I can speak of mercy, not as an angel, but as one who has got the, taste of it. Before I knew it, I could not speak of it as a tasted thing. When Israel danced before the calf, God came in, saying, "I will have mercy on whom I will have mercy." Bear in mind, that it is the Lamb's glory in their salvation that is for ever to occupy the heart and mind of every poor sinner saved by grace. There in God's presence John finds a whole company, every one of whom is occupied in ascribing glory to the Lamb. In one song he hears a note brought out that must have cheered him more than all the others. He too could join in saying, "He loved me and washed me."

What a poor thing John must have felt himself in connection with this scene, when a door was opened in heaven, and he found himself up there. Ah! and what a poor thing he found he was. God was arranging things to bring out bright rays about the Son of His love, to show him that no creature could fill the place the Lord fills. John must have thought, "What a poor simple thing I was, when God sent for me to let me see He had reserved One alone to open all His secrets. My only answer was, 'No man is found worthy;' and then I wept. Just there I wept, where there was a Man, and more than a Man, on the throne going to show that He alone had the whole thing in His own hands!"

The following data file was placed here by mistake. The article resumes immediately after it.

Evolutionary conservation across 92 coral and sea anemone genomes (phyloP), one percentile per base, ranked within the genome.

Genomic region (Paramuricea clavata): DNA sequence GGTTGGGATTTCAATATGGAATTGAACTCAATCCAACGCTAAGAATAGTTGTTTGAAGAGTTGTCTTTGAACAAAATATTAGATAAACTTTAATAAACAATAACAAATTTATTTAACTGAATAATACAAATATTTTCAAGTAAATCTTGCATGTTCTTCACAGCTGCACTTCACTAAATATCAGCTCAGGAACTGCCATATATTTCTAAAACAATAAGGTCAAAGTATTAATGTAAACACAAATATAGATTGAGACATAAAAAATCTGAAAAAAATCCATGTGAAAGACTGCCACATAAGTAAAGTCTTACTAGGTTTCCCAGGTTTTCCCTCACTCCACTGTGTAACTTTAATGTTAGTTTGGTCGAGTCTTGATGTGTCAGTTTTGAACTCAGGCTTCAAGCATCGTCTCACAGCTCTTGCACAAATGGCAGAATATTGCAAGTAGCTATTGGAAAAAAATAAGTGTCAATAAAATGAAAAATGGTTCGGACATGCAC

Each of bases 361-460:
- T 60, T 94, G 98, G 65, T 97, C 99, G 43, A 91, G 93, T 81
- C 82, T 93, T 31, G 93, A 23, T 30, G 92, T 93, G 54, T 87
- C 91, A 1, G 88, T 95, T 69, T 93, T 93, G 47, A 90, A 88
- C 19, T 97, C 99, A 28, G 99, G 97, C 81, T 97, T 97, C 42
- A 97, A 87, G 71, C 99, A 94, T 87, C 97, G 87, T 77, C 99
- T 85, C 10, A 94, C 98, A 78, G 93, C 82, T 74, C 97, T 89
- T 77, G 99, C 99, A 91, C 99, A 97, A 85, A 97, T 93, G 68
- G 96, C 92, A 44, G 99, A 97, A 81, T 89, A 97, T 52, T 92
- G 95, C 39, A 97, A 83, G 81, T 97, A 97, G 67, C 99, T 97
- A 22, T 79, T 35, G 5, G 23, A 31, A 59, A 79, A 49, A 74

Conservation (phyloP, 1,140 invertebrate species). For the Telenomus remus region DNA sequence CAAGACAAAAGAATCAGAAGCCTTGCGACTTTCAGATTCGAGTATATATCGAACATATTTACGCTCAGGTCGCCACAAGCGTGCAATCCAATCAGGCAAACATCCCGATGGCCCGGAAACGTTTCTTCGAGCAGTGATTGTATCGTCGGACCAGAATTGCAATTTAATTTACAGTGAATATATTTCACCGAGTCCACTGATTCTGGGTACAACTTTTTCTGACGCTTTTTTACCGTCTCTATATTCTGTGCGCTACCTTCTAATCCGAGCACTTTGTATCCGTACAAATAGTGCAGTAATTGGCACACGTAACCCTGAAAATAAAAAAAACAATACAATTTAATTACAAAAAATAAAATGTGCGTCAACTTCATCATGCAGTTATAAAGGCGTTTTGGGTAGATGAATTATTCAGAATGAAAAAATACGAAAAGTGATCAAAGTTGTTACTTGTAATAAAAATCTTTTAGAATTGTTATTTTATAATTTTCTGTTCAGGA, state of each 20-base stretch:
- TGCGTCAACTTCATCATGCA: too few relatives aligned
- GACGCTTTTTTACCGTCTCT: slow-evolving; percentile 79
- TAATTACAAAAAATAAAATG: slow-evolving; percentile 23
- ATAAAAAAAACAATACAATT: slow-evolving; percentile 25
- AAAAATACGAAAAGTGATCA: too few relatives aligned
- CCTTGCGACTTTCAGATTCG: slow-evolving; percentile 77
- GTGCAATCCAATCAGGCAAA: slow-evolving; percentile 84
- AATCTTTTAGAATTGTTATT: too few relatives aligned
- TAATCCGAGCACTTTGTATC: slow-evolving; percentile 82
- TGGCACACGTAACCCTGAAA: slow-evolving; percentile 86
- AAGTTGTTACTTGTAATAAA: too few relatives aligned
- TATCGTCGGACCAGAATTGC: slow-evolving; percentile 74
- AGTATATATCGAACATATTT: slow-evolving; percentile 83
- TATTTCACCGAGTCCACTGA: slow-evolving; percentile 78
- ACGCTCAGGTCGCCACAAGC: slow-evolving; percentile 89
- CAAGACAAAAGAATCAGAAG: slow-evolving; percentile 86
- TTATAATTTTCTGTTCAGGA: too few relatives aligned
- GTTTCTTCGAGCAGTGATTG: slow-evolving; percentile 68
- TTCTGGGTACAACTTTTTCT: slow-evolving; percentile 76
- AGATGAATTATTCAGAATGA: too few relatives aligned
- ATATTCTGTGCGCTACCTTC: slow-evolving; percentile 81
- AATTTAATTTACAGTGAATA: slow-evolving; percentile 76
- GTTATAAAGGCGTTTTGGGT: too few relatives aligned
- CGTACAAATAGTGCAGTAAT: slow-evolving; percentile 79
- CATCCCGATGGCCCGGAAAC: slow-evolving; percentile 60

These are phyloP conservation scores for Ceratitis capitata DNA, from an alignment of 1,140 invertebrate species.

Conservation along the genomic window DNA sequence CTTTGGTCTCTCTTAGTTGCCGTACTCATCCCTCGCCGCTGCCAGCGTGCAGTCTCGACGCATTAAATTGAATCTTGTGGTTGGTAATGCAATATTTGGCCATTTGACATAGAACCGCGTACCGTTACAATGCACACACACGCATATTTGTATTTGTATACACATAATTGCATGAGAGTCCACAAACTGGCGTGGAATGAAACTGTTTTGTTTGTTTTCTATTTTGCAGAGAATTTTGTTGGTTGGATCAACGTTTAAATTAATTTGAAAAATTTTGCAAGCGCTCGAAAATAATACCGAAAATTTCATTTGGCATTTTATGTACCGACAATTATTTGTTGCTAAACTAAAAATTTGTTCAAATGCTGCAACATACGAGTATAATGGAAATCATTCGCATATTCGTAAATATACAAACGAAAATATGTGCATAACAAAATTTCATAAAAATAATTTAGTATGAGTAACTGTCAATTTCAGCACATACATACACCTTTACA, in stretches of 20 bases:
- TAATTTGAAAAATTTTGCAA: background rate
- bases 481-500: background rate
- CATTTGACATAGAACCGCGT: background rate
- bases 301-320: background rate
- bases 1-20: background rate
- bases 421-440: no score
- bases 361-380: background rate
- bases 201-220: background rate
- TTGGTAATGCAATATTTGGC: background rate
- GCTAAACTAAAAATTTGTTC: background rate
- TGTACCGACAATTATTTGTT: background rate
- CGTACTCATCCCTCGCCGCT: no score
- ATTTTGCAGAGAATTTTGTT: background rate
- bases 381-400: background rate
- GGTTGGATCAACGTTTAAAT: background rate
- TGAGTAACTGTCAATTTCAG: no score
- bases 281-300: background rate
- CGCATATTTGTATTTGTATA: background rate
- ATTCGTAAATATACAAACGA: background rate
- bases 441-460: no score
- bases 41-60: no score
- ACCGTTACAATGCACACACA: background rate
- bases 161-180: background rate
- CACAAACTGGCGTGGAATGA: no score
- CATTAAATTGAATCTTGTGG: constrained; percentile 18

How great the grace of God, wanting to let John know it, taking him up there, saying, "A poor feeble thing like you, is to know that My eye has gone right to the end of time in connection with My Son; I want you to know it, and to show you that My Son is the channel through whom all blessing is to flow out. He is the One who knows all about the land of Egypt, and the waste, howling wilderness. He will show how He knows all about it, and will be the connecting link to let My love flow down." Ah! we do not enough calculate on that living Man on the throne, whose eye is ever down here, and whose sweetest privilege it is to be the connecting link between us and God. Ah!! in connection with the incompetency of man, Christ the living Man is the person pictured before me; He is the competent One. Surely, knowing Him thus our hearts can go up in worship, having a deeper and fuller character. I can say, "Christ has overcome the world; Christ has done everything for me: now I have to go through the wilderness for Him." As I go along I shall find difficulties and failure; but Christ says, "I am above it all. As you go through it all, remember Me, and you will be able to sing a song where John wept. I want to let you know all that I am for you now, and that I passed through everything for you." What we need, first, is the lesson that John learnt, that no creature can hand up anything to God — that the creature has nothing save what God has given in the Son of His love; and that He, the alone worthy One, must be between all that we are, as the connecting link for our own worship. Pitiful things as we are, we have got a heart in heaven, and we can use the name of the Lamb slain, as the channel of all blessing. All through, it tells out the tale of God's love, but there is the spring from whence comes all worship.